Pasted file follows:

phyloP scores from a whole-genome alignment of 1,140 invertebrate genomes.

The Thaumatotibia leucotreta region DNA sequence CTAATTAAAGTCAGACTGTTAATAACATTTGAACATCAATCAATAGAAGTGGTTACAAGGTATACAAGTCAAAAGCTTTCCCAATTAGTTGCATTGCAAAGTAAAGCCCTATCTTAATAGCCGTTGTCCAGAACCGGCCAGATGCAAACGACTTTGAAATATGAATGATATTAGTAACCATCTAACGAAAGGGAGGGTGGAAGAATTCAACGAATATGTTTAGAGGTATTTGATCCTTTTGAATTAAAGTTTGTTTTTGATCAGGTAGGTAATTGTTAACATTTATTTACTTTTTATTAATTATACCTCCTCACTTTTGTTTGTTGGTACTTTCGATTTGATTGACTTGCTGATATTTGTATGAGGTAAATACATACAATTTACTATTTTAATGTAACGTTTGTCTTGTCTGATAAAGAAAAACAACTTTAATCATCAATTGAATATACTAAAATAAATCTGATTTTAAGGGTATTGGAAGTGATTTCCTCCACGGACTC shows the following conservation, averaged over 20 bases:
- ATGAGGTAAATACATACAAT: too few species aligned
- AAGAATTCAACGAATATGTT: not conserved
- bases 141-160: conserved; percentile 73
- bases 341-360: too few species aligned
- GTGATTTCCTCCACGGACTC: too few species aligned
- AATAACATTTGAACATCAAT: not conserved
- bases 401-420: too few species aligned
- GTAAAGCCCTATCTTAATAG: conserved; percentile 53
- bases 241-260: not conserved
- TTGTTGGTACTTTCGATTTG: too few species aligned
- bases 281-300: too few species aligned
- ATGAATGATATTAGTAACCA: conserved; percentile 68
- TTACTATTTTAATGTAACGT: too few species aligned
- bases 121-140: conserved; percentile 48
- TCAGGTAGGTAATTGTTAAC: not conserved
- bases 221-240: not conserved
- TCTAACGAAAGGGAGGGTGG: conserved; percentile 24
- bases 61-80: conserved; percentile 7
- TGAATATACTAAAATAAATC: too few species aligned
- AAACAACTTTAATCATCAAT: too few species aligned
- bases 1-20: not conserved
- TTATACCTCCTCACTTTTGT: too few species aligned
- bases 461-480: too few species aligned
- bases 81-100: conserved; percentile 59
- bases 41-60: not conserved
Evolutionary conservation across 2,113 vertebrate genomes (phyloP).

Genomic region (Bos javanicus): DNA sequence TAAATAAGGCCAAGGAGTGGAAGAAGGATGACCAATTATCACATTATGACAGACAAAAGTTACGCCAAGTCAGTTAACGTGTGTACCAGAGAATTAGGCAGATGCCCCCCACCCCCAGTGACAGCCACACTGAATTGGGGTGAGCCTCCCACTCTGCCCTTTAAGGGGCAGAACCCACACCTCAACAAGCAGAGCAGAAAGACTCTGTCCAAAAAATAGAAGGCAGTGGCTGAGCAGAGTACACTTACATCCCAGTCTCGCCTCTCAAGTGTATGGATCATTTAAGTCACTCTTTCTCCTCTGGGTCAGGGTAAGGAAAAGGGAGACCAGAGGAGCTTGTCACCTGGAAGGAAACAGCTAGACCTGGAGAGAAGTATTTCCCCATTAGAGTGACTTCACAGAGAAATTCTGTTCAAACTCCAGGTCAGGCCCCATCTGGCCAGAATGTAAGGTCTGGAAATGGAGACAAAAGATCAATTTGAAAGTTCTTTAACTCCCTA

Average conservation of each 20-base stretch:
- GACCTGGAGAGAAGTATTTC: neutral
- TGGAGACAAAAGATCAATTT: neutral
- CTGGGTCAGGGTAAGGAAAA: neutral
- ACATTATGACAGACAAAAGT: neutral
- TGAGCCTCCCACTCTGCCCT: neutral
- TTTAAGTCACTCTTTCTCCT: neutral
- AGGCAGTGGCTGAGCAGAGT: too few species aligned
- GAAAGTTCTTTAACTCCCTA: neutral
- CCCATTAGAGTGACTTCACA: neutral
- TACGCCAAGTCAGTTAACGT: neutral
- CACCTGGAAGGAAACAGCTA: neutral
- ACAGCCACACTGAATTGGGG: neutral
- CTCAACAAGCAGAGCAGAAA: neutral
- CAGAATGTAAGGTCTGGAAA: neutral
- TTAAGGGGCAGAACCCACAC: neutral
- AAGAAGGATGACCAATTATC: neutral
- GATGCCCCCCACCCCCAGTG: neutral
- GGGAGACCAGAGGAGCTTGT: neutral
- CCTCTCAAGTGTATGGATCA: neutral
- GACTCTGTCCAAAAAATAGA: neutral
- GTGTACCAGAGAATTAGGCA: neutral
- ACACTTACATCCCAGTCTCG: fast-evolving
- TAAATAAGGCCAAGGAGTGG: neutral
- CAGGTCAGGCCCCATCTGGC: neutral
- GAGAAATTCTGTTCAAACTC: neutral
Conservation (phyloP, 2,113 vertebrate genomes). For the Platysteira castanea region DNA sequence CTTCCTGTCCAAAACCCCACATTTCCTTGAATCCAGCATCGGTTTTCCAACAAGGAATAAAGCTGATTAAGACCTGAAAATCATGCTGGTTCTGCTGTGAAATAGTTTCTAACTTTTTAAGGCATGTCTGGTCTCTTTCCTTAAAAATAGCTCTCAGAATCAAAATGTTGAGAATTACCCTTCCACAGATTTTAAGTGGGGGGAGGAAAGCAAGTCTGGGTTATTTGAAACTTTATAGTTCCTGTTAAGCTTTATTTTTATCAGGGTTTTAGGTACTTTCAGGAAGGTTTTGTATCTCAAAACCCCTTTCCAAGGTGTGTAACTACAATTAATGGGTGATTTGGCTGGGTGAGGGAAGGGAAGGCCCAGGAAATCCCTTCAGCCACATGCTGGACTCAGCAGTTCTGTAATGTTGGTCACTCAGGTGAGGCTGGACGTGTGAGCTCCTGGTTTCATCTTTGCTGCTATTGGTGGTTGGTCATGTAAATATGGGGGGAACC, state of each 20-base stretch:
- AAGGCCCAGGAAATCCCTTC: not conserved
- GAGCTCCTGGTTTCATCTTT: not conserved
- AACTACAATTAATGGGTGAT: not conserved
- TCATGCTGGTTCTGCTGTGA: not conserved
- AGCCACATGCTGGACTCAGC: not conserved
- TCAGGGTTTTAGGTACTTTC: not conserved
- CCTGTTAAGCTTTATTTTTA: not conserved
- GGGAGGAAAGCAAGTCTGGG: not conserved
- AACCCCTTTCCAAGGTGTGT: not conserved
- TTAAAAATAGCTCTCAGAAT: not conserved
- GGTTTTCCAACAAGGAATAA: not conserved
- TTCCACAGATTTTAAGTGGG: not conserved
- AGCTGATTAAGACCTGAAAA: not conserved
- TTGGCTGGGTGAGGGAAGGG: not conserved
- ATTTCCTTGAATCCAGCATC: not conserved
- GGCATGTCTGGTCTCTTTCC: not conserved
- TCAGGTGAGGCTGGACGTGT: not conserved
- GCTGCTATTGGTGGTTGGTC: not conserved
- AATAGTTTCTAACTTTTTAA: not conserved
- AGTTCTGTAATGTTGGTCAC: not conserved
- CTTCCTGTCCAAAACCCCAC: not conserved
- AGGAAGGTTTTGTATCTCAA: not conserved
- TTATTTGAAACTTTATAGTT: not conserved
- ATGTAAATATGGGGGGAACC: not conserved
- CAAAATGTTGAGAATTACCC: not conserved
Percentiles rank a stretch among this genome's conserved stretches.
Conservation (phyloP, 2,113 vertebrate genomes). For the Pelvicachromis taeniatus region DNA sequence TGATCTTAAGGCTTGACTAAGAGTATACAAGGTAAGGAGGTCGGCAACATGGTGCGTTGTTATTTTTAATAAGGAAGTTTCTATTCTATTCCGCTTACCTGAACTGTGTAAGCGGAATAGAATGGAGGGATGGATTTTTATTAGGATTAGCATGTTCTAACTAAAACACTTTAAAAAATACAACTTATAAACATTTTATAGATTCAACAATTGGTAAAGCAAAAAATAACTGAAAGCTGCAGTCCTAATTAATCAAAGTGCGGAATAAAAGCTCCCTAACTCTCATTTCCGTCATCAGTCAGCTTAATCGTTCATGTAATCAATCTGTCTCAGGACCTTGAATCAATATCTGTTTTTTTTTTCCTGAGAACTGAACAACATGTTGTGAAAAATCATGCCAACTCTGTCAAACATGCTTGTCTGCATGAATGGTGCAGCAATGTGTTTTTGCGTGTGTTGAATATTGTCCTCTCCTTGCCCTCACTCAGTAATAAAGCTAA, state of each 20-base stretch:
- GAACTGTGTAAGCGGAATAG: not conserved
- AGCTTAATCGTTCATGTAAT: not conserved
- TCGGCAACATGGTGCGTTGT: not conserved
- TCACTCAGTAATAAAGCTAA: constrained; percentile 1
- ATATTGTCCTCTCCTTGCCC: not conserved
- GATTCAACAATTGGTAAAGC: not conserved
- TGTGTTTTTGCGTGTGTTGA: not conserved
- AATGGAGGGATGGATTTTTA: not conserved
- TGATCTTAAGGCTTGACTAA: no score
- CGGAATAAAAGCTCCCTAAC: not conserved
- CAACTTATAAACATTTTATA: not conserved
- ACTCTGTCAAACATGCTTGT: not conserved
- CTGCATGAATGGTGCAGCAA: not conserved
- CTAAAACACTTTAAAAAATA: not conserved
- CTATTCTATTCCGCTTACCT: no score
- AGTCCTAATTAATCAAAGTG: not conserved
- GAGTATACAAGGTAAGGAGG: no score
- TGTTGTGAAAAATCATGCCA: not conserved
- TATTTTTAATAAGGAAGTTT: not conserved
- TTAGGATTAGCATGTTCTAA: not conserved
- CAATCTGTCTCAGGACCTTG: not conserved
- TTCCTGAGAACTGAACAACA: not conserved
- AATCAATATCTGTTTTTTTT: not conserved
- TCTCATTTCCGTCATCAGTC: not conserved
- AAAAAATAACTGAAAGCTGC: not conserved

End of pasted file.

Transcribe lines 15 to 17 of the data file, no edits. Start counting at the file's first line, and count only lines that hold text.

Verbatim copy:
- TTACTATTTTAATGTAACGT: too few species aligned
- bases 121-140: conserved; percentile 48
- TCAGGTAGGTAATTGTTAAC: not conserved